Wheatear                        1
Willow Warbler              14
Wren                               2               1

Total                              33              7


Sedge Warbler - dirty nails are regular when ringing here

The Sedge Warbler on the 19th of April was my earliest ever beating the previous record held by a bird at Copeland Bird Observatory on the 24th of April in 2016. My earliest Sedge Warbler around the Bann Estuary is the 29th of April in two years & the 30th of April in two others, so certainly an early bird.
One of the Bullfinches retrapped was also an old lady having originally been ringed as a female on the 20th of November 2014 born in that year.

The middle gorse net at first light

Having had such a good catch (in limited nets) I opted to go again the following day in what appeared to be an even better forecast and added an extra net.
The result was disappointing with very little moving and much fewer birds seen out on the estuary.


                                     New        Retrap
Blackbird                                         1
Bullfinch                                          1
Dunnock                        2                 1
Linnet                            3
Stonechat                       1
Willow Warbler            3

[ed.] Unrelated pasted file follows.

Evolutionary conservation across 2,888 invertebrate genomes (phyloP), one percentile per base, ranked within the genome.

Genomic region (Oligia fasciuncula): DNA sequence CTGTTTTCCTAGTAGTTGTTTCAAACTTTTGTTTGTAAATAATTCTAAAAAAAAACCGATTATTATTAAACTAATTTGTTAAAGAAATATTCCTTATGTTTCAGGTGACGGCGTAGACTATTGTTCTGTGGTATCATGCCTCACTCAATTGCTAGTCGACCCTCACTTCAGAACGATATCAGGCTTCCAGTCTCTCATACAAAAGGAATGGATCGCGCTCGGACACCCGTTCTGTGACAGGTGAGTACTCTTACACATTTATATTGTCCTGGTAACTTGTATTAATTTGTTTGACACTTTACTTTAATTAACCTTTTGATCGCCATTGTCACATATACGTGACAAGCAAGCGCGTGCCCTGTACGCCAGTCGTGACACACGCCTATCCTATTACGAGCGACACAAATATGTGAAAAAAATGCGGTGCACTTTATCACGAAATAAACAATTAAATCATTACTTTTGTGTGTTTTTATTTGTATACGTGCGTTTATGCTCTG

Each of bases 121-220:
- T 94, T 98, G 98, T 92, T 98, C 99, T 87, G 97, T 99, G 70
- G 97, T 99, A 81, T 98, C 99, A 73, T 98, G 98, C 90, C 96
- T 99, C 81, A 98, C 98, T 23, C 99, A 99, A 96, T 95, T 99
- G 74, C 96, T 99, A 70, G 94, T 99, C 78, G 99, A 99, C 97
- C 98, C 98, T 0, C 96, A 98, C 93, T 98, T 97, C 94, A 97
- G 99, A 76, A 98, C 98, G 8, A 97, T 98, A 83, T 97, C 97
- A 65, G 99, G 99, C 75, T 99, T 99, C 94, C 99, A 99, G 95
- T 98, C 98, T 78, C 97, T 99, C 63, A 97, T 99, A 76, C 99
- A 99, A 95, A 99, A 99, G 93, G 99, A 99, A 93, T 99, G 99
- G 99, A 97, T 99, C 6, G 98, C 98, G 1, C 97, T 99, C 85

Wren                                                1

Total                              9              6    

Linnet

The third visit was on the 23rd of April and although the conditions weren't overly promising but the nets were sheltered from the northerly wind. It continues to be a strong start of the season for Willow Warblers but many will have to find new territories elsewhere with a lack of habitat to serve them all. We tend to catch more Linnets in the autumn with the use of tape lures but we seem to be doing particularly well this spring. There are certainly 2/3 breeding pairs right beside our nets but there are still small flocks passing through the gorse (tape lures have not been used).


                                     New        Retrap
Blackcap                        1
Bullfinch                                          1